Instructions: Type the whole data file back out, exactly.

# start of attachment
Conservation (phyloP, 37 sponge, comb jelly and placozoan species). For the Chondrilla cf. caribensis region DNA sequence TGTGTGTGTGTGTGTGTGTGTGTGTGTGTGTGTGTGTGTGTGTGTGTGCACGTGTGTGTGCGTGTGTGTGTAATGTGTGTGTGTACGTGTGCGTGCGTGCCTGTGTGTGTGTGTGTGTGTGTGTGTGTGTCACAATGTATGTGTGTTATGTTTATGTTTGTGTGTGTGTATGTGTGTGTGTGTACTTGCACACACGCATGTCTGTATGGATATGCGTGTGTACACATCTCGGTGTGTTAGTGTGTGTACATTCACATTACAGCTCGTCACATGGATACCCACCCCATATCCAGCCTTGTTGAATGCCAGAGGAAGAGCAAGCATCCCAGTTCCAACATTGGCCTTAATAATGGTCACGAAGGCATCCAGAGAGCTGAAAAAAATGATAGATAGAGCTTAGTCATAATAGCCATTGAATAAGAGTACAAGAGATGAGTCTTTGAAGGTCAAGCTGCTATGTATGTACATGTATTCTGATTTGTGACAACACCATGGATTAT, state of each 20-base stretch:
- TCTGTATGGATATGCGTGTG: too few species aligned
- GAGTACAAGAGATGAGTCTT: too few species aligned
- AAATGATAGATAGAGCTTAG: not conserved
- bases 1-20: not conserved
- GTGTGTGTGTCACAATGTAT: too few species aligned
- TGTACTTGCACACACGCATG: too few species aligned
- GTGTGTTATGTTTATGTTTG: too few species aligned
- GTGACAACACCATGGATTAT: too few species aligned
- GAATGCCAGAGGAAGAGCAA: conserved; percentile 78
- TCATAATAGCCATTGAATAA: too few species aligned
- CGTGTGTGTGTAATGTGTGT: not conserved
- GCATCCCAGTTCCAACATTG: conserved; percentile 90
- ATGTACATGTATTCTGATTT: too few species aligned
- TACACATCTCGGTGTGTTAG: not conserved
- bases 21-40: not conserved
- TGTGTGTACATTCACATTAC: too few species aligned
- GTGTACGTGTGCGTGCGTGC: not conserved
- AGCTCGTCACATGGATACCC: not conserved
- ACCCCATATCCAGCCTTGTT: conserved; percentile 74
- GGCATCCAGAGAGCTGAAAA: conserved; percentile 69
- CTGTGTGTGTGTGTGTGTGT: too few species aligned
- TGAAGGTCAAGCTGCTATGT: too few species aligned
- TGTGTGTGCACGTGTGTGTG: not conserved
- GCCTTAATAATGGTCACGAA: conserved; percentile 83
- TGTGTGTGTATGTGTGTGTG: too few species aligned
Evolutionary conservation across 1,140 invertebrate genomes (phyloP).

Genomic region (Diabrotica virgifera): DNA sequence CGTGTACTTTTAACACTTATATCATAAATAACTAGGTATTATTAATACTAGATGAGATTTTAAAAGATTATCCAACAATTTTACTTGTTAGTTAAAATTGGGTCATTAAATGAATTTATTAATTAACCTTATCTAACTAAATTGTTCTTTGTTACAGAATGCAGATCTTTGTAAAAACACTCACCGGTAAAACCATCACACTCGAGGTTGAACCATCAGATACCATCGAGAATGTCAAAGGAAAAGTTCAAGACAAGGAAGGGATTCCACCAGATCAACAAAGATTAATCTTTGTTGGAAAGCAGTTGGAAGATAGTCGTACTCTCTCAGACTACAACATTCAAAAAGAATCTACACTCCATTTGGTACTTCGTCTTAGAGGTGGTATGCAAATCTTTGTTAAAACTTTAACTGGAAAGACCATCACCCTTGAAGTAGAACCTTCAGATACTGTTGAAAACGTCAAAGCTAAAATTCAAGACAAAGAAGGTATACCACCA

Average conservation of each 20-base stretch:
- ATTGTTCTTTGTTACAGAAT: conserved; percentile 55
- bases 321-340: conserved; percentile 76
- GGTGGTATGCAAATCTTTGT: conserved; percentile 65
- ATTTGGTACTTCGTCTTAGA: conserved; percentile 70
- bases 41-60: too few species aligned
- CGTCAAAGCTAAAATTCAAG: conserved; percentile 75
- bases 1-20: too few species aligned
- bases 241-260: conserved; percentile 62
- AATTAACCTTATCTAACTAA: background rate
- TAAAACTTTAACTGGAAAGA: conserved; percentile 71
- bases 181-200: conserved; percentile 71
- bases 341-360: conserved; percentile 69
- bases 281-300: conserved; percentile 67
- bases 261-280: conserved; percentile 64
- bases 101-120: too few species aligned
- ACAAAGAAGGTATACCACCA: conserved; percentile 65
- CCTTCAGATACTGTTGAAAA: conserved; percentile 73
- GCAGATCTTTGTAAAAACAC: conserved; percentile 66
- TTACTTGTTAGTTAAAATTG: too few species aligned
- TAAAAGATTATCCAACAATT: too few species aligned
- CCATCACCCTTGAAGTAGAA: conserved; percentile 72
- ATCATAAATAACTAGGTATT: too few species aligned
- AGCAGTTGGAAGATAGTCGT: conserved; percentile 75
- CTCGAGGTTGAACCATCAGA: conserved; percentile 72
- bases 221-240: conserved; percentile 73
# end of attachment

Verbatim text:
Conservation (phyloP, 37 sponge, comb jelly and placozoan species). For the Chondrilla cf. caribensis region DNA sequence TGTGTGTGTGTGTGTGTGTGTGTGTGTGTGTGTGTGTGTGTGTGTGTGCACGTGTGTGTGCGTGTGTGTGTAATGTGTGTGTGTACGTGTGCGTGCGTGCCTGTGTGTGTGTGTGTGTGTGTGTGTGTGTCACAATGTATGTGTGTTATGTTTATGTTTGTGTGTGTGTATGTGTGTGTGTGTACTTGCACACACGCATGTCTGTATGGATATGCGTGTGTACACATCTCGGTGTGTTAGTGTGTGTACATTCACATTACAGCTCGTCACATGGATACCCACCCCATATCCAGCCTTGTTGAATGCCAGAGGAAGAGCAAGCATCCCAGTTCCAACATTGGCCTTAATAATGGTCACGAAGGCATCCAGAGAGCTGAAAAAAATGATAGATAGAGCTTAGTCATAATAGCCATTGAATAAGAGTACAAGAGATGAGTCTTTGAAGGTCAAGCTGCTATGTATGTACATGTATTCTGATTTGTGACAACACCATGGATTAT, state of each 20-base stretch:
- TCTGTATGGATATGCGTGTG: too few species aligned
- GAGTACAAGAGATGAGTCTT: too few species aligned
- AAATGATAGATAGAGCTTAG: not conserved
- bases 1-20: not conserved
- GTGTGTGTGTCACAATGTAT: too few species aligned
- TGTACTTGCACACACGCATG: too few species aligned
- GTGTGTTATGTTTATGTTTG: too few species aligned
- GTGACAACACCATGGATTAT: too few species aligned
- GAATGCCAGAGGAAGAGCAA: conserved; percentile 78
- TCATAATAGCCATTGAATAA: too few species aligned
- CGTGTGTGTGTAATGTGTGT: not conserved
- GCATCCCAGTTCCAACATTG: conserved; percentile 90
- ATGTACATGTATTCTGATTT: too few species aligned
- TACACATCTCGGTGTGTTAG: not conserved
- bases 21-40: not conserved
- TGTGTGTACATTCACATTAC: too few species aligned
- GTGTACGTGTGCGTGCGTGC: not conserved
- AGCTCGTCACATGGATACCC: not conserved
- ACCCCATATCCAGCCTTGTT: conserved; percentile 74
- GGCATCCAGAGAGCTGAAAA: conserved; percentile 69
- CTGTGTGTGTGTGTGTGTGT: too few species aligned
- TGAAGGTCAAGCTGCTATGT: too few species aligned
- TGTGTGTGCACGTGTGTGTG: not conserved
- GCCTTAATAATGGTCACGAA: conserved; percentile 83
- TGTGTGTGTATGTGTGTGTG: too few species aligned
Evolutionary conservation across 1,140 invertebrate genomes (phyloP).

Genomic region (Diabrotica virgifera): DNA sequence CGTGTACTTTTAACACTTATATCATAAATAACTAGGTATTATTAATACTAGATGAGATTTTAAAAGATTATCCAACAATTTTACTTGTTAGTTAAAATTGGGTCATTAAATGAATTTATTAATTAACCTTATCTAACTAAATTGTTCTTTGTTACAGAATGCAGATCTTTGTAAAAACACTCACCGGTAAAACCATCACACTCGAGGTTGAACCATCAGATACCATCGAGAATGTCAAAGGAAAAGTTCAAGACAAGGAAGGGATTCCACCAGATCAACAAAGATTAATCTTTGTTGGAAAGCAGTTGGAAGATAGTCGTACTCTCTCAGACTACAACATTCAAAAAGAATCTACACTCCATTTGGTACTTCGTCTTAGAGGTGGTATGCAAATCTTTGTTAAAACTTTAACTGGAAAGACCATCACCCTTGAAGTAGAACCTTCAGATACTGTTGAAAACGTCAAAGCTAAAATTCAAGACAAAGAAGGTATACCACCA

Average conservation of each 20-base stretch:
- ATTGTTCTTTGTTACAGAAT: conserved; percentile 55
- bases 321-340: conserved; percentile 76
- GGTGGTATGCAAATCTTTGT: conserved; percentile 65
- ATTTGGTACTTCGTCTTAGA: conserved; percentile 70
- bases 41-60: too few species aligned
- CGTCAAAGCTAAAATTCAAG: conserved; percentile 75
- bases 1-20: too few species aligned
- bases 241-260: conserved; percentile 62
- AATTAACCTTATCTAACTAA: background rate
- TAAAACTTTAACTGGAAAGA: conserved; percentile 71
- bases 181-200: conserved; percentile 71
- bases 341-360: conserved; percentile 69
- bases 281-300: conserved; percentile 67
- bases 261-280: conserved; percentile 64
- bases 101-120: too few species aligned
- ACAAAGAAGGTATACCACCA: conserved; percentile 65
- CCTTCAGATACTGTTGAAAA: conserved; percentile 73
- GCAGATCTTTGTAAAAACAC: conserved; percentile 66
- TTACTTGTTAGTTAAAATTG: too few species aligned
- TAAAAGATTATCCAACAATT: too few species aligned
- CCATCACCCTTGAAGTAGAA: conserved; percentile 72
- ATCATAAATAACTAGGTATT: too few species aligned
- AGCAGTTGGAAGATAGTCGT: conserved; percentile 75
- CTCGAGGTTGAACCATCAGA: conserved; percentile 72
- bases 221-240: conserved; percentile 73